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Displaced Negativity vs. Replaced Negativity

I was considering the plight of INFPs, how we are often blighted with different forms of negativity from within. There are different ways we can deal with it. I'd like to look at two different things, displaced negativity, which is unhealthy, and replaced negativity, which is healthy.

When a person distracts from negative thoughts it causes "displacement", which means that the distraction fills the place where the negative thoughts were, and shoves those thoughts somewhere else, yet they still exist and have life to them.

At that point, the nature of that displaced negativity, whether it be anger or sadness will then percolate or emerge suddenly into the present distraction. I will give a couple examples of displacement, followed by a coiuple examples of healthy replacement, which can help anyone to learn to live in the present.

Displacement Example 1: One example of displacement would be if someone is experiencing self-loathing thoughts, and they try to displace it through eating or over-eating. After this point, the displaced negative thoughts break through and attach their self-loathing attributes to the act of over-eating. For a bulimic at this point, he or she would compulsively purge in response to the surge of negative, self-loathing thoughts to symbolically remove their transgression that caused the influx of self-loathing. However, even when this symbolic act may give a momentary gratification, alas, it remains but a symbol, because the guilt is internalized and unpurged and will operate consciously or subconciously to continue the cycle.

For the non-bulimic, though, the thoughts may percolate through during the distractive act of eating in thoughts such as, "I'm such a pig," or "I'm hopeless. I can't even control my eating." These percolating thoughts often trigger an increase in distractive process such as, more eating, eating more stimulating food, or the classic of combining with another activity like tv watching. If the negative thoughts are truly displaced and suppressed, they will find their displaced outlet eventually, often in greater intensity. It may be directed in bursts of frustration or anger at others, or self-hatred at unusual times, etc.

Displacement Example 2: Another example of displacement would be watching movies. Say a person is deeply sad over something or some things from the past. In this state he or she wishes to abate the confrontation with these thoughts, and chooses to watch a movie. Now, the choice of movie here will determine what the displaced sadness will do. Often a person in this position will actually choose a movie that resonates with their displaced sadness, because it is seeking resonance and expression. However, because it is a movie, that experience is largely of vicarious expression. If the person is dealing with love lost, they may choose a movie that is in some way dealing with lost love. If the person is running from their past, they may choose a movie where the lead character is in some kind of peril, or running. Perhaps someone who is fearful about the future will watch an apocalypic movie.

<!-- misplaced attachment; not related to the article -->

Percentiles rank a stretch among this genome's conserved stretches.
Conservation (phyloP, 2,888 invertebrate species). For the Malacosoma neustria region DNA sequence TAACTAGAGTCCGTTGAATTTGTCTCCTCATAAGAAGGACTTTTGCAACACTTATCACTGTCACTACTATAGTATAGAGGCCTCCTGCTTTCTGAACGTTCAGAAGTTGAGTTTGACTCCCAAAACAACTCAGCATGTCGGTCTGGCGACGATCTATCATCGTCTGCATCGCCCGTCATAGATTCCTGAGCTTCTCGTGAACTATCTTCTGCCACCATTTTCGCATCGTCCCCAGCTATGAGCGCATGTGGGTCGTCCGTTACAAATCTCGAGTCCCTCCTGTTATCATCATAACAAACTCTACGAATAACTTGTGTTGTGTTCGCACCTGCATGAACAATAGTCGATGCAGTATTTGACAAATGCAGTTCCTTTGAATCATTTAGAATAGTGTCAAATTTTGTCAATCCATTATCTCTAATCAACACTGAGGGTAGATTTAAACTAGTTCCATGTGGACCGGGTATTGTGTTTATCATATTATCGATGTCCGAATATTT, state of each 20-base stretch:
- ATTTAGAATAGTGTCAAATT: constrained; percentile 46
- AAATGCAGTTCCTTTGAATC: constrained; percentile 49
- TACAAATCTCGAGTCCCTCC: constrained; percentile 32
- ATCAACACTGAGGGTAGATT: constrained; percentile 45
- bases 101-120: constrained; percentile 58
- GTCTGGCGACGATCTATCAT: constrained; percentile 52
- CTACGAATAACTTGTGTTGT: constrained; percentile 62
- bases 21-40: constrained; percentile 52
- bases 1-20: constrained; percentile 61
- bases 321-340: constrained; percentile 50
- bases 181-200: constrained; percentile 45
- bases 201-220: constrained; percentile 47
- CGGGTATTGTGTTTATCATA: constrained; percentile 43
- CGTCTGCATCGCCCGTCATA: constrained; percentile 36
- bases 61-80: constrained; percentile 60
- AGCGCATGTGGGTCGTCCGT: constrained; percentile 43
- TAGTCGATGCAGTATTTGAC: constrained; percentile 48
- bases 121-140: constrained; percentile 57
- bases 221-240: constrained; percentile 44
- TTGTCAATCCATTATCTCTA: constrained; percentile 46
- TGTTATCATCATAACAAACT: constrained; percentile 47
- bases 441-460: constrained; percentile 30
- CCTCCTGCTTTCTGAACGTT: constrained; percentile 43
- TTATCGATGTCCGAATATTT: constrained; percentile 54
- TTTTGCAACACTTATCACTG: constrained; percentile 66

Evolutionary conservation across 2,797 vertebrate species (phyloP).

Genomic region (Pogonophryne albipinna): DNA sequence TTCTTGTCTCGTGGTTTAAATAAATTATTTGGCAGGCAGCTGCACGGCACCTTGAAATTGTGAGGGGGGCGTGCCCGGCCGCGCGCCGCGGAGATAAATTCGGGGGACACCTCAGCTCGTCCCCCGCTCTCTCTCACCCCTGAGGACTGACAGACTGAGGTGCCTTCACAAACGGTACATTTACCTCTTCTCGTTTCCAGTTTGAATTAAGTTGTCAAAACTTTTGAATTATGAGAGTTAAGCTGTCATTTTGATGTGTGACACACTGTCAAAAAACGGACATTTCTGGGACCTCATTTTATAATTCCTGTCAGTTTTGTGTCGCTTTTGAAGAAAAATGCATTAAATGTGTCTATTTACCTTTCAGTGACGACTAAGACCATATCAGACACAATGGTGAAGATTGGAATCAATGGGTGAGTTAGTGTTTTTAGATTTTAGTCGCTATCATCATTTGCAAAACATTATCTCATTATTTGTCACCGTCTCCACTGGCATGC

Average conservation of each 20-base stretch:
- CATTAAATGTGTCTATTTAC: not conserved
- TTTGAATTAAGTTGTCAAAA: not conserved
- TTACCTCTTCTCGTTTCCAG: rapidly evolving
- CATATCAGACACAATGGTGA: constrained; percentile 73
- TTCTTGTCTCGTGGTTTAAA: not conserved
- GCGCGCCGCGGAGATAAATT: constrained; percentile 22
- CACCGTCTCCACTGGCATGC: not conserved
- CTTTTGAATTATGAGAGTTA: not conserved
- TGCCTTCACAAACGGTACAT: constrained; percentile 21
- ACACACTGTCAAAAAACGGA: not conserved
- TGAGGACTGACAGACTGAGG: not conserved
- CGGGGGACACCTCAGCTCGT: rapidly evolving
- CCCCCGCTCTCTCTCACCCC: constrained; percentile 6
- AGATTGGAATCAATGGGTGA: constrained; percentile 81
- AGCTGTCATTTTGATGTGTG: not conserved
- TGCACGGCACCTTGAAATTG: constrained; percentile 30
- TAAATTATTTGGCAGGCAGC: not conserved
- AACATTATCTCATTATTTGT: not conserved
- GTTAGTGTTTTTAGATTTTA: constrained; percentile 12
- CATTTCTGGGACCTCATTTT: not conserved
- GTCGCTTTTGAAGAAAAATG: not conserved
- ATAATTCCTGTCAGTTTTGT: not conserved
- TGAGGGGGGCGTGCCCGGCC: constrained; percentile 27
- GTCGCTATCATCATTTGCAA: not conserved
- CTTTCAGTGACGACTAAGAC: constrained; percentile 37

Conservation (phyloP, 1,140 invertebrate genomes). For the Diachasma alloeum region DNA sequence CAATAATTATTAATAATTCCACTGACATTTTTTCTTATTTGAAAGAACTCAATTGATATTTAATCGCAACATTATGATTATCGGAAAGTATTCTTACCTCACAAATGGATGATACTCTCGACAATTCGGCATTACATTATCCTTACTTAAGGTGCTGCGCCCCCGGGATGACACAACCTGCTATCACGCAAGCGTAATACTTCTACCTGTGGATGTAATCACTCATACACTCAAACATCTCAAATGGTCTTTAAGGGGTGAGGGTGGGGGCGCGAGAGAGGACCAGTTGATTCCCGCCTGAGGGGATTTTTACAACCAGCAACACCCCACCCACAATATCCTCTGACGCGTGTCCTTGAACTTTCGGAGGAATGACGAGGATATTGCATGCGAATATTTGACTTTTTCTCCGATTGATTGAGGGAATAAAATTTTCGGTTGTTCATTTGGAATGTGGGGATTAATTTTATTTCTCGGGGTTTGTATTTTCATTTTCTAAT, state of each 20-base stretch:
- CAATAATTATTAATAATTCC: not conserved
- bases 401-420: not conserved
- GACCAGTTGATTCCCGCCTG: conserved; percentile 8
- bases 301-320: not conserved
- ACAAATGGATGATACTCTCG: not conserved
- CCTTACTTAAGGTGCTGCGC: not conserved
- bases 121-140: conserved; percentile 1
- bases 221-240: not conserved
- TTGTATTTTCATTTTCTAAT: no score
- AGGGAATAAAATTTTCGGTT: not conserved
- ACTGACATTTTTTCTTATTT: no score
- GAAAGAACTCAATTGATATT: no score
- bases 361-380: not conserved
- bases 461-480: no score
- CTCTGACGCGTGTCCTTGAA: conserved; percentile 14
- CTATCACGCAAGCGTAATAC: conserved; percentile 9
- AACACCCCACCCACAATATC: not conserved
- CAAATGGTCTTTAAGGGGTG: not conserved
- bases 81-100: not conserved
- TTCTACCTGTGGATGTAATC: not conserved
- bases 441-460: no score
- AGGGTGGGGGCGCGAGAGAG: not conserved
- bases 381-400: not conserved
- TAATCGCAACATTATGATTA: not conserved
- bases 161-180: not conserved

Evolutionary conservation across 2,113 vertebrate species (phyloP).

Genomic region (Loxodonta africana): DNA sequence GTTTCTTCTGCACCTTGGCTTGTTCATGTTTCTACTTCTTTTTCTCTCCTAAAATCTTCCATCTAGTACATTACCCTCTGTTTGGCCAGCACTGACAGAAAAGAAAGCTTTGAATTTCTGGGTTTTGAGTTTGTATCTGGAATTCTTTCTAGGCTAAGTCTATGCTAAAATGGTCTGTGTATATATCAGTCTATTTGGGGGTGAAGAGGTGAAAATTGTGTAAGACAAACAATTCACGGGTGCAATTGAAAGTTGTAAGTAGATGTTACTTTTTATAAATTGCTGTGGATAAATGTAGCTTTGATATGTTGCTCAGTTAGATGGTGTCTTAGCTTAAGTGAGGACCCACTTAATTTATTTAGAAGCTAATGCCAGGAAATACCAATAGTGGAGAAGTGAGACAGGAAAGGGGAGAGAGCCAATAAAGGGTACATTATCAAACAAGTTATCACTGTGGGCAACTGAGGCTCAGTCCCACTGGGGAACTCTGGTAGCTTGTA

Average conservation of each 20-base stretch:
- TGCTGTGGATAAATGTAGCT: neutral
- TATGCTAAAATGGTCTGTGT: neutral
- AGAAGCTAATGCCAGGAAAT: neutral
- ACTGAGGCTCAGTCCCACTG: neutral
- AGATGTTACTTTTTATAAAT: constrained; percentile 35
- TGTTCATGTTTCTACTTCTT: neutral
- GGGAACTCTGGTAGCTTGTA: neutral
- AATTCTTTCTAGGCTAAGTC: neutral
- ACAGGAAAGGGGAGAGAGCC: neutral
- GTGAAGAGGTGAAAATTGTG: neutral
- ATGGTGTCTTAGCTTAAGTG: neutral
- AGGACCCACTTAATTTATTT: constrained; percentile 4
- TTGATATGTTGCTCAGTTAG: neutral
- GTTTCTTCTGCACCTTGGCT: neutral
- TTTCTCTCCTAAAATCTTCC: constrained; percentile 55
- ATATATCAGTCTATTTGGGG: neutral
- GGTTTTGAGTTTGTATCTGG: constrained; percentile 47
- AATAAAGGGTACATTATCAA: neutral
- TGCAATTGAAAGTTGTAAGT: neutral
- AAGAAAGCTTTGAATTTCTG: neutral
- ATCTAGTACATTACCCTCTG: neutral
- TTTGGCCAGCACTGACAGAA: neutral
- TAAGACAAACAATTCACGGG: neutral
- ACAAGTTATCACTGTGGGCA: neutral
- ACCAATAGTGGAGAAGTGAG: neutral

Another variation of this is when a person looks for a movie that represents the opposite of the negative thoughts. A person fearing the future may compulsively watch movies that represent childhood nostalgia, or movies that reminesce. Or an individual torn apart from an ended relationship may choose an uproarious comedy to displace the negativity.

Sometimes a movie is chosen that does not provide either the desired displacement through resonance or through opposite essence. One may watch the movie, unable to pay attention to it, with negative thoughts seeping through, and before long, with arms thrown upwards, "I just can't watch this right now. I need to watch something else." I think we've probably all experienced this, where, for some reason, what we are watching, even though at some times we would enjoy it, just does not provide the appropriate mental effect that we desire.

Displacement Example 3: A classic example of displacement is when we habitually judge ourselves for our faults until we feel rotten about ourselves, but in order to preserve ourselves, a defense mechanism kicks in which displaces that criticism and judgment from ourselves to others. We become irritated at people for their mistakes, and judge them for things they should have known better than to do. It is often the case that we most often judge others for things we struggle with ourselves.